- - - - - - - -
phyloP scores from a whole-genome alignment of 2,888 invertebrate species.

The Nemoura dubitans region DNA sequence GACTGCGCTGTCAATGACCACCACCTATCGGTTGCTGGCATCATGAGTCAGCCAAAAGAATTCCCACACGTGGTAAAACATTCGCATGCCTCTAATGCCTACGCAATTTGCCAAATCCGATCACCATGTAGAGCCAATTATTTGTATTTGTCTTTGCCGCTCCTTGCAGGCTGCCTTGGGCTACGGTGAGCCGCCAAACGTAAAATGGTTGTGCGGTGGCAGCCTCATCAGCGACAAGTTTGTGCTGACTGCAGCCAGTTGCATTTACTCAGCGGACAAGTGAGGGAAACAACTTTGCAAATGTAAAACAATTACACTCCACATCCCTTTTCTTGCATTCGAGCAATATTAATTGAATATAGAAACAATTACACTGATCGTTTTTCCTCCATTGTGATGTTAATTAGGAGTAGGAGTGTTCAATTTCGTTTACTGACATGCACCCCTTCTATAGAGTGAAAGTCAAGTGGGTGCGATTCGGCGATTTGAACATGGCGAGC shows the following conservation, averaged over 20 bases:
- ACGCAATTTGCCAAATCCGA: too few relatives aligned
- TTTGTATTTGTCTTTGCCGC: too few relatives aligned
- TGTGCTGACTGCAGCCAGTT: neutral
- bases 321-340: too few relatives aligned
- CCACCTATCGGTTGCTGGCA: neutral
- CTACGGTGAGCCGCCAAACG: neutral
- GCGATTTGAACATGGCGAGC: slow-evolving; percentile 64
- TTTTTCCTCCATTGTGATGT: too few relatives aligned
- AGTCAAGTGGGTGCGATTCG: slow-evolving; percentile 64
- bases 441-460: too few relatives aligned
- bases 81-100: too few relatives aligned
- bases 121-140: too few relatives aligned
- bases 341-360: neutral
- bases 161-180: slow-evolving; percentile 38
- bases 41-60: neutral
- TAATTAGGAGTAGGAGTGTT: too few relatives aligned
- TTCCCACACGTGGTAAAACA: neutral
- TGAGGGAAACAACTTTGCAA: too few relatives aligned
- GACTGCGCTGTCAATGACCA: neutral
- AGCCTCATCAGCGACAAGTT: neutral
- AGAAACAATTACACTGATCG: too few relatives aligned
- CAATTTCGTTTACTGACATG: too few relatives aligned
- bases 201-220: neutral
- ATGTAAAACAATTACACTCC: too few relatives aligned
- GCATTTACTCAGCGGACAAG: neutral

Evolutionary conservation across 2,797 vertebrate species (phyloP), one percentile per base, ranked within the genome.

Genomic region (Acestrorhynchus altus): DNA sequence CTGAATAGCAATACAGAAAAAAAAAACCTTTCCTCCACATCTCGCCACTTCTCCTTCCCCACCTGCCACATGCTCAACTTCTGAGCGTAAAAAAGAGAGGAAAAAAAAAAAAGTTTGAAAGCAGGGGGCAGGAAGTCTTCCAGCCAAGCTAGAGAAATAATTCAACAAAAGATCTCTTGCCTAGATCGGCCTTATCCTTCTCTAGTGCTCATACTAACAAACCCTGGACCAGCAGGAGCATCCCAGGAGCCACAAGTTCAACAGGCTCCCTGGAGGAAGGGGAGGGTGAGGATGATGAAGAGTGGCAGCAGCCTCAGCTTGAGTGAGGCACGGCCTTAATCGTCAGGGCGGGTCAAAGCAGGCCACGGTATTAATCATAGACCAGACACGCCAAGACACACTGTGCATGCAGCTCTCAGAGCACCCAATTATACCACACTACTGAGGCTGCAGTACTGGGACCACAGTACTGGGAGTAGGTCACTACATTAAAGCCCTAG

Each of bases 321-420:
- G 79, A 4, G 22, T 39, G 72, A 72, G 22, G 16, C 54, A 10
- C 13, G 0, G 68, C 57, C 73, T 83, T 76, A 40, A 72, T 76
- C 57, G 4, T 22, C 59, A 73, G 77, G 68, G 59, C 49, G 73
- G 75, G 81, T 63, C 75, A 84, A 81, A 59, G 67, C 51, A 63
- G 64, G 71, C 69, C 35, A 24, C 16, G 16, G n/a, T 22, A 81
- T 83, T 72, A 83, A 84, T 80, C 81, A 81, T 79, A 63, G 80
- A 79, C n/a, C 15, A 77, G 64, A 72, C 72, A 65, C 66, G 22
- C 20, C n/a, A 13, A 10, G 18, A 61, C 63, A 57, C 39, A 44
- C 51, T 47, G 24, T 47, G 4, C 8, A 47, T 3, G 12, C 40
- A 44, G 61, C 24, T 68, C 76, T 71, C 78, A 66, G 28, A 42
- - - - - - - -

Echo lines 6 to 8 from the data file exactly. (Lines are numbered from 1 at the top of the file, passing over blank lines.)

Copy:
- bases 321-340: too few relatives aligned
- CCACCTATCGGTTGCTGGCA: neutral
- CTACGGTGAGCCGCCAAACG: neutral